These wings really are some of the tastiest we’ve ever had. I’m confident that they’ll become part of the regular rotation in your home, as they have for Deb and me.
Crispy Baked Chicken Wings with BBQ Dry Rub
Author: Laura Mack
Recipe type: Appetizer, Everyday Meals
Prep time: 20 mins
Cook time: 60 mins
Total time: 1 hour 20 mins
Mouth-wateringly flavorful and so easy to prepare. Perfect make-ahead appetizer for a crowd, or to freeze and have on hand for simple meals.
BBQ Dry Rub
¼ cup kosher sea salt
¼ cup chili powder
¼ cup smoked Spanish paprika, sweet
¼ cup xylitol (or your choice of sugar equivalent)
2 tablespoons garlic powder
4 teaspoons dry mustard powder
2 teaspoons ground black pepper
1 teaspoon cayenne pepper (optional, if you like it spicy!), more or less to taste
5 pounds chicken wings (separated at joint, tips removed)
⅓ cup BBQ Dry Rub
- Preheat oven to 400F.
- Add all dry rub ingredients to a small bowl and whisk to combine. Set aside ⅓ cup for recipe and store remainder, tightly covered, in a cool, dark place.
- Thoroughly pat dry chicken wing pieces with paper towels. This is important for a crispy result. Place wings in a large bowl and toss with BBQ Dry Rub to coat evenly. Let sit at room temperature for 20-30 minutes.
- In the meantime, prepare the baking sheets. Line the bottom and sides of two 18"x13"x1" rimmed baking sheets with heavy-duty foil (for easy cleanup!). Spray foil with oil to reduce sticking. Divide the chicken between the two baking sheets and place the fattiest side down, leaving a little space in between so the pieces crisp rather than steam.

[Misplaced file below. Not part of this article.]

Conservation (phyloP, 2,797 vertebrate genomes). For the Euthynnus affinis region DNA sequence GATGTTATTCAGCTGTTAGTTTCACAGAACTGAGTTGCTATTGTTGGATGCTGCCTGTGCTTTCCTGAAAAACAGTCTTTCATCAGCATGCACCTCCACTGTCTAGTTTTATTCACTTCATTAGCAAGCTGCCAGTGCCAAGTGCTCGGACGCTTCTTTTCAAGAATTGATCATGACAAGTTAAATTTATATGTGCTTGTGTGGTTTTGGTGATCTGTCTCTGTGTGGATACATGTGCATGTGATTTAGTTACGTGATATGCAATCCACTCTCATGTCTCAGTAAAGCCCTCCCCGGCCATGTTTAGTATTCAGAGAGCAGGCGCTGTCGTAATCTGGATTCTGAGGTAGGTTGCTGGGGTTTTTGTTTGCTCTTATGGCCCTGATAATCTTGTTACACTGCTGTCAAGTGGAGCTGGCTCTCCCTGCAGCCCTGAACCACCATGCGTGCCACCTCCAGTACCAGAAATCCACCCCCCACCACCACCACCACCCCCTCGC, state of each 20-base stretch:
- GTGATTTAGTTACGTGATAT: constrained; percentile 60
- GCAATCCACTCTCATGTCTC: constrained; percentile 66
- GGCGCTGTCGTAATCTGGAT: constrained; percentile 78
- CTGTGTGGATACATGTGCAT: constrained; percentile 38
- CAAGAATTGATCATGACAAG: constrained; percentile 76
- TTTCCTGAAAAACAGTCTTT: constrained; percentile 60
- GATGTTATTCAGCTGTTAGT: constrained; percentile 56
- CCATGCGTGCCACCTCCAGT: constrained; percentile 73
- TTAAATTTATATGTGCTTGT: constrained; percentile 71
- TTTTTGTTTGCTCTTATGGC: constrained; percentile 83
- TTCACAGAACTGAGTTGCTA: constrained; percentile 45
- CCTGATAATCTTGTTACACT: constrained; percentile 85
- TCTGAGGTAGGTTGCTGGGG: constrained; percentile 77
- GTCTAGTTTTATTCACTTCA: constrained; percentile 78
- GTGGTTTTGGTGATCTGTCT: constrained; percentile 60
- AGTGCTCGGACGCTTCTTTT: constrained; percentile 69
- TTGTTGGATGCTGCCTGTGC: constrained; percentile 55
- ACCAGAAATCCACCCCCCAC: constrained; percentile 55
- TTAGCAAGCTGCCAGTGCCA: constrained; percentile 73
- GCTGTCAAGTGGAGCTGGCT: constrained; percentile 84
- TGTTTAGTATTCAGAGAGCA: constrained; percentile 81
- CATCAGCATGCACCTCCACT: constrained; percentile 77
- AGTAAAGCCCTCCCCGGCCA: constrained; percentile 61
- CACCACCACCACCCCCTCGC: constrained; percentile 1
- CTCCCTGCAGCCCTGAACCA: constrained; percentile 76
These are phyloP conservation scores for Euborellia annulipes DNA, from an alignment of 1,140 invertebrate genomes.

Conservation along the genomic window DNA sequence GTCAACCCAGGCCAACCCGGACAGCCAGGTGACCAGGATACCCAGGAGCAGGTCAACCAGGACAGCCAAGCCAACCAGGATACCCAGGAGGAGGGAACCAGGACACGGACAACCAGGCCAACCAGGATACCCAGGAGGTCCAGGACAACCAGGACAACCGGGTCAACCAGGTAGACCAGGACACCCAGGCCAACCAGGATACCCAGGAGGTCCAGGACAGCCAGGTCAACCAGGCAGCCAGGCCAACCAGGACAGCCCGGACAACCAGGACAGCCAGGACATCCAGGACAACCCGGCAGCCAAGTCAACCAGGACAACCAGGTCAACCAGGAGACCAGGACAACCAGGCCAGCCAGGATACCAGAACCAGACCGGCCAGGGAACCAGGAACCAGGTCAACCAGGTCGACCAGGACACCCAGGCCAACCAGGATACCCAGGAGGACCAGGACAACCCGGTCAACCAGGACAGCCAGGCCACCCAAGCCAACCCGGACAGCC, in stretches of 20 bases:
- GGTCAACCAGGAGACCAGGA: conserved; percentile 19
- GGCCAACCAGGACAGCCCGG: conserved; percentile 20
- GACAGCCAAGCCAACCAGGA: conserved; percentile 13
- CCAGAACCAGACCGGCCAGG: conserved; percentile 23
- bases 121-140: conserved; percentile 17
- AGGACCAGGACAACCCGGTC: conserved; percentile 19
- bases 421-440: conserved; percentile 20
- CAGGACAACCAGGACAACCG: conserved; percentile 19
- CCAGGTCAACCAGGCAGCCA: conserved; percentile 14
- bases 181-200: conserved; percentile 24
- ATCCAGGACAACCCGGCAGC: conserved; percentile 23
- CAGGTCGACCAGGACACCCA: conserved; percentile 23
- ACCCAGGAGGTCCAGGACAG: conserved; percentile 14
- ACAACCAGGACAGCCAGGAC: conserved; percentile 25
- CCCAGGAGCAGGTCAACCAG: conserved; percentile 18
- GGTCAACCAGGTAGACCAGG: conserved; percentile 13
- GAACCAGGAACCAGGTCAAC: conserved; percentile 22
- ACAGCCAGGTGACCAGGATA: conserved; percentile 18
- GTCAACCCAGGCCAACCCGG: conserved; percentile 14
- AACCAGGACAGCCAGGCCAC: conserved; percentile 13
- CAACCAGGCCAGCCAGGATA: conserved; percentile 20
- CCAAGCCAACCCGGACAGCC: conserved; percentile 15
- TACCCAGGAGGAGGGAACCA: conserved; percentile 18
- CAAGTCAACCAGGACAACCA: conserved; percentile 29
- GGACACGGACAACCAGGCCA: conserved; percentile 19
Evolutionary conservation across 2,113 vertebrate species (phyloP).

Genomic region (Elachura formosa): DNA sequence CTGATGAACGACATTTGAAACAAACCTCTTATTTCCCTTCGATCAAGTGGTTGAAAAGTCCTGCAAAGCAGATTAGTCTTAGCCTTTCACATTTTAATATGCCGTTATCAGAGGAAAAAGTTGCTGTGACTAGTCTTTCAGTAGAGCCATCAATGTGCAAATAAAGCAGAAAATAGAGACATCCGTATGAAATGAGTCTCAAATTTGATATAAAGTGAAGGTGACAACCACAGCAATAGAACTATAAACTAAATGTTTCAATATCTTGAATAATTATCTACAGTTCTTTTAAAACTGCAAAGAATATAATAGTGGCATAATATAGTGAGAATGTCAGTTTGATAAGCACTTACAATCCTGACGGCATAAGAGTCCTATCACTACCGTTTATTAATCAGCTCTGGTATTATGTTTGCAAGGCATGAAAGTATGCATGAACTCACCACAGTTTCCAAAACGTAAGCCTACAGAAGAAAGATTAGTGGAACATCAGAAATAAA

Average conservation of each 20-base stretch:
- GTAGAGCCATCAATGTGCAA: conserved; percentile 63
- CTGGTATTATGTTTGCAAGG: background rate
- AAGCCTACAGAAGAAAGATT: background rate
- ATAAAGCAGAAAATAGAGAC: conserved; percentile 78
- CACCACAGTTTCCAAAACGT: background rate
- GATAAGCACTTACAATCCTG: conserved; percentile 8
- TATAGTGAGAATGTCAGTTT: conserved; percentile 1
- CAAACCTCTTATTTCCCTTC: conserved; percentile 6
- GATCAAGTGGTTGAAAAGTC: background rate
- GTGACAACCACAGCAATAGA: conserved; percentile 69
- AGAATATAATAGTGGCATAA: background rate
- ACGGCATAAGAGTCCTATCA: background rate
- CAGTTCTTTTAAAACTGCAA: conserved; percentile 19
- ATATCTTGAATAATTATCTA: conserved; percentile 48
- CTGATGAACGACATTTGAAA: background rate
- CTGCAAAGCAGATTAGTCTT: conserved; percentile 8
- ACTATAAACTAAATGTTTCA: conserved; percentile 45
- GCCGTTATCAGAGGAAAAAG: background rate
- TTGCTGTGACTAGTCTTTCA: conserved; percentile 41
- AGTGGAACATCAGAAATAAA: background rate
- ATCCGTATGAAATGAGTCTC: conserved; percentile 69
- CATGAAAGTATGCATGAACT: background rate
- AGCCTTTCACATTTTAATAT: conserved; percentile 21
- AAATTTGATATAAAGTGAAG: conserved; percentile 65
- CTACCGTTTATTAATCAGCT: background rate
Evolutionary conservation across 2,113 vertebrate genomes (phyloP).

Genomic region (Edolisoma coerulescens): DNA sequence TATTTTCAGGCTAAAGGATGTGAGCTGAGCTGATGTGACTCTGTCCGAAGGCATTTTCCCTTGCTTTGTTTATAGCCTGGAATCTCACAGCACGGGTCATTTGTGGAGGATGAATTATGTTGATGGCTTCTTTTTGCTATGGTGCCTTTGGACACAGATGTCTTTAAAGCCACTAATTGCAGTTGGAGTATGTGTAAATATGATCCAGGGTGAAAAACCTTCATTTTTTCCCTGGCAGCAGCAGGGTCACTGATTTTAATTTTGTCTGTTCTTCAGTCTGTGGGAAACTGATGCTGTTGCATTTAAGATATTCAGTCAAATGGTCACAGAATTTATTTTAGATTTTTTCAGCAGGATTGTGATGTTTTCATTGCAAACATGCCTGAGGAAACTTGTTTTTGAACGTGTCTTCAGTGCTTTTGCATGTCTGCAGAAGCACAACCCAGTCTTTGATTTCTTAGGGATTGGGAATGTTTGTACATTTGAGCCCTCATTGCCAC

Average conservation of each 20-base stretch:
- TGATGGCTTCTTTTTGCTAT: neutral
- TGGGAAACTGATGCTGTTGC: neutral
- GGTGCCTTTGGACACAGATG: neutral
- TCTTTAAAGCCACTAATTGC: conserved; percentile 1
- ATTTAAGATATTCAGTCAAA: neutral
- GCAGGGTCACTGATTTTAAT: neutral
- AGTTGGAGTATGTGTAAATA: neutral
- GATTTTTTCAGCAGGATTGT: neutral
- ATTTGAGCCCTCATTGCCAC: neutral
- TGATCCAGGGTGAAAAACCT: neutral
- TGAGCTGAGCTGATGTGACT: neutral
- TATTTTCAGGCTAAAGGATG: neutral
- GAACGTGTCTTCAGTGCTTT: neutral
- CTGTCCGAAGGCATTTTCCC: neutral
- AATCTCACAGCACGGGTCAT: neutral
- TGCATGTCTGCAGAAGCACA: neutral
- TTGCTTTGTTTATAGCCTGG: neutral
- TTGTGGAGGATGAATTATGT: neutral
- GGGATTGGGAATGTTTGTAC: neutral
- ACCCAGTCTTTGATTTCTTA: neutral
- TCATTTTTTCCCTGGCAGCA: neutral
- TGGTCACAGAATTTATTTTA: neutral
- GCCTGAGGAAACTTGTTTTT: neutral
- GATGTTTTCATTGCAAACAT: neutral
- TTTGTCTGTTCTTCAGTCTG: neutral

- Place one pan on the left middle rack and the other on the right lower rack. Roast for 20 minutes. Remove pans and increase oven temperature to 425F. Turn over chicken pieces and return pans to oven, switching positions top to bottom and reversing front to back. This will help the chicken cook and crisp up evenly. Roast an additional 20-30 minutes, depending on how crispy and caramelized you prefer the skin.
- Remove from oven and let cool long enough that you don't burn the heck out of your mouth, about 10 minutes, or as long as you can stand waiting! Serve with your favorite low-carb dipping sauce, if desired, although they're completely delicious as is.
- To make ahead, let wings cool to room temperature, transfer to a covered container, and let chill completely. To freeze, transfer chilled chicken to a freezer-proof container (I use double zip-top bags) and freeze for up to 4 months.
- To reheat, place pieces on a lined sheet pan in a preheated 425F oven (or toaster oven) for 10-15 minutes until the skin is sizzling (about 10 minutes for thawed wings, 15 minutes for frozen).
Nutritional info* for a 5.5-oz portion (about 6 pieces): 313 cal, 21 g total fat (60%), 0.6 g total carbs, 0.3 g fiber, 0.3 g net carbs, and 29 g protein. Please note that I do not count the sugar alcohols from xylitol in the total or net carbs.
*I use Living Cookbook 2015, along with package information and data from www.nutritiondata.self.com, to calculate the nutritional information for my recipes. Thus, I can make no guarantees as to the accuracy.